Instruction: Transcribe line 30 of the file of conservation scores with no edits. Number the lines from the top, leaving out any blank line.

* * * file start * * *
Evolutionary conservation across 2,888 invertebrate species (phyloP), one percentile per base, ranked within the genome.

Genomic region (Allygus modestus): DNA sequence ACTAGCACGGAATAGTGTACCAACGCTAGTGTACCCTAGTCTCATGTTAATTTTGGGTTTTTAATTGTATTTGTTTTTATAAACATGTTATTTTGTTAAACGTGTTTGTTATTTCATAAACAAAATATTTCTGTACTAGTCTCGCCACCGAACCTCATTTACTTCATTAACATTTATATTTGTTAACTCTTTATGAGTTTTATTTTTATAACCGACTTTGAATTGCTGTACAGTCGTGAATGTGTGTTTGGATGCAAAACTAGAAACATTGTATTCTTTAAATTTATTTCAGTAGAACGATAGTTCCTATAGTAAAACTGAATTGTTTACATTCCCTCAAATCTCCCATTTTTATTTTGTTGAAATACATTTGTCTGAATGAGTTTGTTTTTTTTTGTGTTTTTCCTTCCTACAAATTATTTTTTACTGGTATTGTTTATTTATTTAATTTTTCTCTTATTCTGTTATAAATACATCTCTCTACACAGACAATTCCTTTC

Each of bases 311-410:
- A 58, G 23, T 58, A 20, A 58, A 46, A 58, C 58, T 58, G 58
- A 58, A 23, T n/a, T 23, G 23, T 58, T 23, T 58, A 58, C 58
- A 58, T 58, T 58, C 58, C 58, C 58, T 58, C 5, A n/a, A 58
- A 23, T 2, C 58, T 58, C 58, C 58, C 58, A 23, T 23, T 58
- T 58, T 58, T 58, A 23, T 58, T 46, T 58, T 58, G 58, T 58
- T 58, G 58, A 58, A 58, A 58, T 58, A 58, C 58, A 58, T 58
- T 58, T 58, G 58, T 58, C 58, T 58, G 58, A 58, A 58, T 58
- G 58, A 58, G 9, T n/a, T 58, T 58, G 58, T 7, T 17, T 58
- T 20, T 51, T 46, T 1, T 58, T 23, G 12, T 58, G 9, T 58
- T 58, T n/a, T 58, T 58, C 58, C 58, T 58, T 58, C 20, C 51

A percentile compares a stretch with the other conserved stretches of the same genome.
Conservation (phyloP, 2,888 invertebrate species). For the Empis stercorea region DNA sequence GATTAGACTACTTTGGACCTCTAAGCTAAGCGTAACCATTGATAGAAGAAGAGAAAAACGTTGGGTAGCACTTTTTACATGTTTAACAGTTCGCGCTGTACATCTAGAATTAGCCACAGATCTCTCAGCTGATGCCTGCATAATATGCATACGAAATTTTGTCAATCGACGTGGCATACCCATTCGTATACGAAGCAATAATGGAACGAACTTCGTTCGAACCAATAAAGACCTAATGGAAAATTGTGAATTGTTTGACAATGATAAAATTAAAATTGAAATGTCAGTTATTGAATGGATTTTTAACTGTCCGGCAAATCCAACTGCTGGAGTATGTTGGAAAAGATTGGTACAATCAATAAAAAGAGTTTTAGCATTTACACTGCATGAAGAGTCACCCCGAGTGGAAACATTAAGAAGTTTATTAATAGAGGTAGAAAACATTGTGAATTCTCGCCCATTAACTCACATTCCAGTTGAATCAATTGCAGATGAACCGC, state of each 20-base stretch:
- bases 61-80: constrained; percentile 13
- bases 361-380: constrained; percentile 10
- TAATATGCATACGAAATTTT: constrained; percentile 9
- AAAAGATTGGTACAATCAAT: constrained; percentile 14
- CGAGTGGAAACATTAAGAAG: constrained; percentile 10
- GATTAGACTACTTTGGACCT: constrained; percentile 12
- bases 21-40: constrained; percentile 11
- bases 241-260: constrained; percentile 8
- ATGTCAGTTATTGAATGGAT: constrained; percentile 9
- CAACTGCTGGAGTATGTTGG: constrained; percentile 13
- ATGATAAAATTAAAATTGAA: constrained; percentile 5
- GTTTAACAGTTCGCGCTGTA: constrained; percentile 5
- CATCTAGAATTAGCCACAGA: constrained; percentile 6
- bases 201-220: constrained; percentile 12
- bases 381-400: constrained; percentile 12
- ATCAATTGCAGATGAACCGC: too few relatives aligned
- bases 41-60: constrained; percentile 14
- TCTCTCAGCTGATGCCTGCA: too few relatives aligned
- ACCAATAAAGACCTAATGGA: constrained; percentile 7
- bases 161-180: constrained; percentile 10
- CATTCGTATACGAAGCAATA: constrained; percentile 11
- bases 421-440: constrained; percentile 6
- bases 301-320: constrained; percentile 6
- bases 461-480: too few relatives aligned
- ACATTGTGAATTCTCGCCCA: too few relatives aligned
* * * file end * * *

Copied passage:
- bases 381-400: constrained; percentile 12